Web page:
use in the manufacture of titanium dioxide paint pigment, which
is produced in greater quantities than any other white pigment.
Public interest in titanium has increased during the past few years
by recent technical developments that foreshadow the use of titani-
um metal as a structural material. Limited quantities of com-
mercially pure titanium metal have been made in the United States
since 1945, and the quantity has increased yearly. The use of
titanium metal is limited, at the present time, to such items as jet-
engine parts and aircraft structure, where the combination of
lightness, strength, and corrosion resistance are important enough
to justify the cost of $5.00 per pound.
Zircon. The major uses of zircon are in the ceramic industries
to produce enamels, porcelains and glazes, and in alloy production
not only of steel but also of magnesium, copper, titanium, and
nickel. The addition of zirconium imparts strength, toughness,









44 CONSERVATION DEPARTMENT-GEOLOGICAL SURVEY


4R ..



P.

, _



.P ': ', 2 ,
-. .,
"".-7- -. =


fE 7-'t


7..~4
*


-b

IL


- A


Figure 4. Prospecting for heavy mineral deposits in Walton county.
Photograph courtesy of the Florida State News Bureau.


L~L~Cr~L*L~iSd~Sj61~







ELEVENTH BIENNIAL REPORT


corrosion resistance, and creep resistance at high temperatures.
Some of these alloys are suitable for jet and gas turbine engine
parts. Some zirconium metal finds use in vacuum-tube parts
while the powdered metal is used for flashlight powders, flares,
fireworks and detonators. Ground zircon, either in loose grains
or in bricks or cements, is an acid type refractory material that
can withstand very high temperatures.
Monazite. Monazite makes up only a small portion of the
heavy mineral concentrates found in Florida. 'This mineral con-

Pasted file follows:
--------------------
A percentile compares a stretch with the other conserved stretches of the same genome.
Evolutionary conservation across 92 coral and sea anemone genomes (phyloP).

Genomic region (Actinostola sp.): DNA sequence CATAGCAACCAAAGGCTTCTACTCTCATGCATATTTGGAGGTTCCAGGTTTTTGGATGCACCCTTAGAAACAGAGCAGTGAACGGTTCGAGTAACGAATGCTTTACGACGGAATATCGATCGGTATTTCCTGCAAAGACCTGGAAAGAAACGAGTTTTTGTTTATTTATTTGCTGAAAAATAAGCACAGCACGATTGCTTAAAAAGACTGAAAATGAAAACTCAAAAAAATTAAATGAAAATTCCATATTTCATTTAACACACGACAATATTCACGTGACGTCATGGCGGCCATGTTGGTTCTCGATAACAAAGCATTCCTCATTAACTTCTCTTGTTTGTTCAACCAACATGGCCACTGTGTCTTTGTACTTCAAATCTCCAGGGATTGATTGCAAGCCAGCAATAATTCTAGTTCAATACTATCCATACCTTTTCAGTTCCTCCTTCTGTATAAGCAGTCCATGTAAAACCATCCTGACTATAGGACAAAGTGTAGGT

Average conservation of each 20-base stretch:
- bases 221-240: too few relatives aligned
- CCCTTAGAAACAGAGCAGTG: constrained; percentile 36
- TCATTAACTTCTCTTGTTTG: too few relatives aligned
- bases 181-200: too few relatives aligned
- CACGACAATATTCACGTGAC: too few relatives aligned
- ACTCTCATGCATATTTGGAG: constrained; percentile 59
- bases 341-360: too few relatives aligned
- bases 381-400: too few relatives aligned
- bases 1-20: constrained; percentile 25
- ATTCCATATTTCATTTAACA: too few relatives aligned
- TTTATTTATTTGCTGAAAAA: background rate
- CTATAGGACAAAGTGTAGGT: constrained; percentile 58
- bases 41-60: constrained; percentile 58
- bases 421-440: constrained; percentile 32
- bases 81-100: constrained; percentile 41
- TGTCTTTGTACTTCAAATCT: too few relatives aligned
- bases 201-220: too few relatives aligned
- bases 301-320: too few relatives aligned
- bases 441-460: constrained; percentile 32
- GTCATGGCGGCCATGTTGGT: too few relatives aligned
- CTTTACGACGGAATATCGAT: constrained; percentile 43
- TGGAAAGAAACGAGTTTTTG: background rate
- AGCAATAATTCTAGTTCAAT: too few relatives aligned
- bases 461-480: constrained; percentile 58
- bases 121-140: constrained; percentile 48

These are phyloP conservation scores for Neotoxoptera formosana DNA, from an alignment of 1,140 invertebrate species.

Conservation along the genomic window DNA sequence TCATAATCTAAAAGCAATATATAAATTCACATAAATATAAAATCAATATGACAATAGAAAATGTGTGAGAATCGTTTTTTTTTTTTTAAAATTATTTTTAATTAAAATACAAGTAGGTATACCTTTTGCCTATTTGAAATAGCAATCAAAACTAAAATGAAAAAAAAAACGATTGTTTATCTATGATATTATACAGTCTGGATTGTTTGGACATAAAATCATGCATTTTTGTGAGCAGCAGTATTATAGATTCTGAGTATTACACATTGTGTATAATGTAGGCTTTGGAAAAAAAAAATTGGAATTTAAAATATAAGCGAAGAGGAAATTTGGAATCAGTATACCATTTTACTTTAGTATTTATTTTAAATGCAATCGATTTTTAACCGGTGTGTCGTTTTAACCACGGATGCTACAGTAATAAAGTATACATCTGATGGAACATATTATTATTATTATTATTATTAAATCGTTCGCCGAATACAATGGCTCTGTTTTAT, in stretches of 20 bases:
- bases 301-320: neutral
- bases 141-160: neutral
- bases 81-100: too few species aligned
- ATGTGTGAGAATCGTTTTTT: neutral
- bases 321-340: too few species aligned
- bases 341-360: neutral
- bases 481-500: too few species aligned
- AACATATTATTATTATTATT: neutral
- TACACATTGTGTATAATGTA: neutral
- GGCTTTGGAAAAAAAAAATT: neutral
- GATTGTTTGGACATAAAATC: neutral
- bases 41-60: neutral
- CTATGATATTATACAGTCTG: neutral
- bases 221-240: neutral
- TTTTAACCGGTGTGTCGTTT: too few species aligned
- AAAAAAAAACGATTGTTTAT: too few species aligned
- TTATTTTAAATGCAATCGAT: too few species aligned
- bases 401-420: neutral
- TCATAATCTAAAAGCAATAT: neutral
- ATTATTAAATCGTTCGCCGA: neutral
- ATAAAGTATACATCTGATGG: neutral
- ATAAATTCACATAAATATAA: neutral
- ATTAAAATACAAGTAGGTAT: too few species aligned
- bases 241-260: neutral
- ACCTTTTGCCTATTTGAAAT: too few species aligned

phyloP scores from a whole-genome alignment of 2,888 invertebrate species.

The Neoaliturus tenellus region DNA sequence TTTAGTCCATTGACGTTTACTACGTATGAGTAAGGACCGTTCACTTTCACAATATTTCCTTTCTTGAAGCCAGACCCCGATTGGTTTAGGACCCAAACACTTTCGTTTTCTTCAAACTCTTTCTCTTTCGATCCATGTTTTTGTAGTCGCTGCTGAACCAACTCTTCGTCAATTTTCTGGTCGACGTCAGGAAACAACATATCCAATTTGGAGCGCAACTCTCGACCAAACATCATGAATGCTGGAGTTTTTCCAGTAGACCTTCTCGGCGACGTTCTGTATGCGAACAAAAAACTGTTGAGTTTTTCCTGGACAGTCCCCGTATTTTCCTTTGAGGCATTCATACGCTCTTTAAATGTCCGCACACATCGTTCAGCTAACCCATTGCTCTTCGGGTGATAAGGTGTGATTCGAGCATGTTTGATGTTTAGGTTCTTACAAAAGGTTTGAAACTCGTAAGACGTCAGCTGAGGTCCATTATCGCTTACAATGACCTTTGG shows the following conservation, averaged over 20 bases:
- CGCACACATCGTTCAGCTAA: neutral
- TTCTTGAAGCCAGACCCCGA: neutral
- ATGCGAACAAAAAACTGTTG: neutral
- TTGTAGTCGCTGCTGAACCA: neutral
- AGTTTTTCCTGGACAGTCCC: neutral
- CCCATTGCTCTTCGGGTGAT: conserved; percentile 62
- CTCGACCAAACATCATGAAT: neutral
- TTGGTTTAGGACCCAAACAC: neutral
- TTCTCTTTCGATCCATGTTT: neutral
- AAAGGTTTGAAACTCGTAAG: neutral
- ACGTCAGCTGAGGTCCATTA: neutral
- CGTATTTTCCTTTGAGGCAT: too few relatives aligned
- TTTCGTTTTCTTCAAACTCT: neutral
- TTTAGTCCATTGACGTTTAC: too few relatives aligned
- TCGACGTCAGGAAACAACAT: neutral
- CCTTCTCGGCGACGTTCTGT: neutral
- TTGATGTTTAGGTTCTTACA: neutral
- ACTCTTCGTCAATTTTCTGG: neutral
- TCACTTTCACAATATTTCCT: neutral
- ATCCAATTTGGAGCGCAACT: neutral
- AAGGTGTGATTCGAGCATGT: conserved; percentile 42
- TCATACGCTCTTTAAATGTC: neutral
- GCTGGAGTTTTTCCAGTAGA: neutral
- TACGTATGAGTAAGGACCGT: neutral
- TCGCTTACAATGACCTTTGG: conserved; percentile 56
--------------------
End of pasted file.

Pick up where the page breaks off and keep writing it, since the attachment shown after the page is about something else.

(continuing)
tains the group of elements known as the rare-earths, and the
compounds and alloys of these elements have important commer-
cial applications. Misch-metal, a mixture of rare-earth elements
with cerium predominating, is combined with iron to form the
"flints" used in cigarette lighters, miners' lamps, and other prod-
ucts. Alloys of magnesium and aluminum with cerium have appli-
cation in the construction of gas turbines, aircraft super-charger
parts, jet planes, and other equipment that demands high tensile
strength at high temperatures.; In the complicated chemical struc-
ture of monazite, varying amounts of thorium, a potential source
of fissionable material, are found. The whole group of rare-earth
elements has been subjected to intensive scientific study by the
Atomic Energy Commission.
Garnet. The grains of garnet sands, a product of the Florida
Ore Processing Company's mineral separation plant, are sold to
monument works to be used as blast sand, and to filling stations
and garages throughout the country to clean spark plugs.

Staurolite. The first industrial use of the mineral staurolite
was made possible when that mineral became available in quan-
tity at the heavy mineral separation plant located on Trail Ridge,